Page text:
Of course the difference between Raynor’s world, and the one that we social scientists turn our critical attention to, is that the world we work on and write about actually is really awful.  And just a bit more significant than a dire night out in the company of the appalling three course meal.

My own research agenda focuses on education systems that humiliate and exclude. Pedagogies that marginalise and penalise. Lives and opportunities thwarted and reduced as a result. The systems have to be named, called out and challenged. But now, this agenda is overtaken by global crises and catastrophes. The often awfulness of mainstream education pales besides the killings of people, species and land/water/air.

But I recently re-read some words from Brian Massumi. He writes about the differences between critique and what he calls writing that is inventive, that adds to the positive of and in the world. He says:

It is not that critique is wrong. As is usual, it is not a question of right and wrong – nothing important ever is. Rather it is a question of dosage. It is simply that when you are busy critiquing you are less busy augmenting. You are that much less fostering. There are times when debunking is necessary. But, if applied, in a blanket manner, adopted as general operating principle, it is counter-productive. Foster or debunk. It’s a strategic question. Like all strategic questions, it is basically a question of timing and proportion. Nothing to do with morals or moralising. Just pragmatic. ( p 13).

Balance critique with augmenting. Deconstruct and reconstruct. Argue against and also offer an alternative. Keep reservoirs of hope alive. Sometimes of course, rage must be forefront and maintained. But sometimes it’s also good to consider what might be done differently. Use the critique to augment. Well that’s Brian’s theory. 

And I think mine,  most of the time.

About pat thomson

Pat Thomson is Professor of Education in the School of Education, The University of Nottingham, UK
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9 Responses to enough of the critique, at least some of the time?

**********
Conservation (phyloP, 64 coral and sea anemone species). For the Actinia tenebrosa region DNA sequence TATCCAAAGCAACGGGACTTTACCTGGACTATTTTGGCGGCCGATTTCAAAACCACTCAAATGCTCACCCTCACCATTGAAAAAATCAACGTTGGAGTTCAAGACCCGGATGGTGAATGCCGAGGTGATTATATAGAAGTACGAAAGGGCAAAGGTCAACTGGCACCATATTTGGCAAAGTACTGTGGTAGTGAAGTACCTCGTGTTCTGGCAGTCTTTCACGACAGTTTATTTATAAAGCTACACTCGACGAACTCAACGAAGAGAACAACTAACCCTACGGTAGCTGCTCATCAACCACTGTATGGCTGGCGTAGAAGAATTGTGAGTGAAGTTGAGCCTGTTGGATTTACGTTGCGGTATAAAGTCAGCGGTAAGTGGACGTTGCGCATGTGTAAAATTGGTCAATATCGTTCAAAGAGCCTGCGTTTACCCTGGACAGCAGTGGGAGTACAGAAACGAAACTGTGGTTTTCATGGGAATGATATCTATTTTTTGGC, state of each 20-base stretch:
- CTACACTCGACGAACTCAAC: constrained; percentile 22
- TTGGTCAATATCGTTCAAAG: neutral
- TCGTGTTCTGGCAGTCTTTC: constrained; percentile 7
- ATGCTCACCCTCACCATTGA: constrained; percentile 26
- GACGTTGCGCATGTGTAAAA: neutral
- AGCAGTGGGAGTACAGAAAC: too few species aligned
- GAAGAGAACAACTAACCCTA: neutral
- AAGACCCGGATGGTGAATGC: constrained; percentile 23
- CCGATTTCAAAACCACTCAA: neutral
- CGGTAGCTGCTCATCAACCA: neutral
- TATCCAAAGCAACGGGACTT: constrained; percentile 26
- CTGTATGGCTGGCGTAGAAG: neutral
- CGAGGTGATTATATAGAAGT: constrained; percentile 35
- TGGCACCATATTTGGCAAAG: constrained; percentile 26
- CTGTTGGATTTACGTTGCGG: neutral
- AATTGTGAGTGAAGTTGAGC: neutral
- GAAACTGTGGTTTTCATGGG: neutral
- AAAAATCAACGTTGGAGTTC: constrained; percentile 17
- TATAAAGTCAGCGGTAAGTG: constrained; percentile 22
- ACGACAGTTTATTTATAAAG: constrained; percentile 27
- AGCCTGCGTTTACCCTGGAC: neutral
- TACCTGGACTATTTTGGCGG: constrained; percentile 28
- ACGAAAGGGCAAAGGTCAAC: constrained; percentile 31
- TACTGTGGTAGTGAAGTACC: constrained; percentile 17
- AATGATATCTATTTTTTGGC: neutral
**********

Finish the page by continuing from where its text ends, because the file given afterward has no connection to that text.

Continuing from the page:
1. francesbell says:

    Pat – you can’t possibly know (unless we bump into each other for coffee sometime) how useful this post is for me. I had made a decision for a change of direction recently (one of the joys of independence) and Brian Massumi’s words help explain to me why that change was necessary 🙂

    Liked by 1 person

  2. Colin M says:

    Thanks for this, Pat. Specially the Brian Massumi. It was just what I needed after a rather rebarbative Labour Party constituency meeting last evening. We can augment and foster as well as critique! Also-I am encouraged to go to the Tate!


  3. Emma says:

    I was just reading Bruno Latour’s article ‘Why Has Critique Run out of Steam? From Matters of Fact to Matters of Concern’ which reflects on the critical impulse of deconstruction and comes to a similar conclusion (with some help from Heidegger): “The critic is not the one who debunks, but the one who assembles. The critic is not the one who lifts the rugs from under the feet of the naive believers, but the one who offers the participants arenas in which to gather. The critic is not the one who alternates haphazardly between antifetishism and postivism like the drunk iconoclast drawn by Goya, but the one for whom, if something is constructed, then it means it is fragile, and thus in great need of care and caution. I am aware that to get at the heart of this argument one would have to renew also what it means to be a constructivist, but I have said enough to indicate the direction of critique, not away but toward the gathering, the Thing.”

    Interesting stuff for self-reflection about what critics do.

    Liked by 1 person

  4. Thank you Pat. Your timing for this article could not have been better. Timing and proportion…and reconstructing as well as deconstructing. Yes! I’ll be looking for the Latour piece too.


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  6. Pamela Mounter says:

    Goodness, my hero Bourdieu has feet of clay. Marvellous and thank you Pat and Victoria. Facts are an issue (who was it who said: When the facts change I change my opinion) and also, I suggest, there is the issue of it being so much easier to criticise than construct. Hurray for Brian Massumi.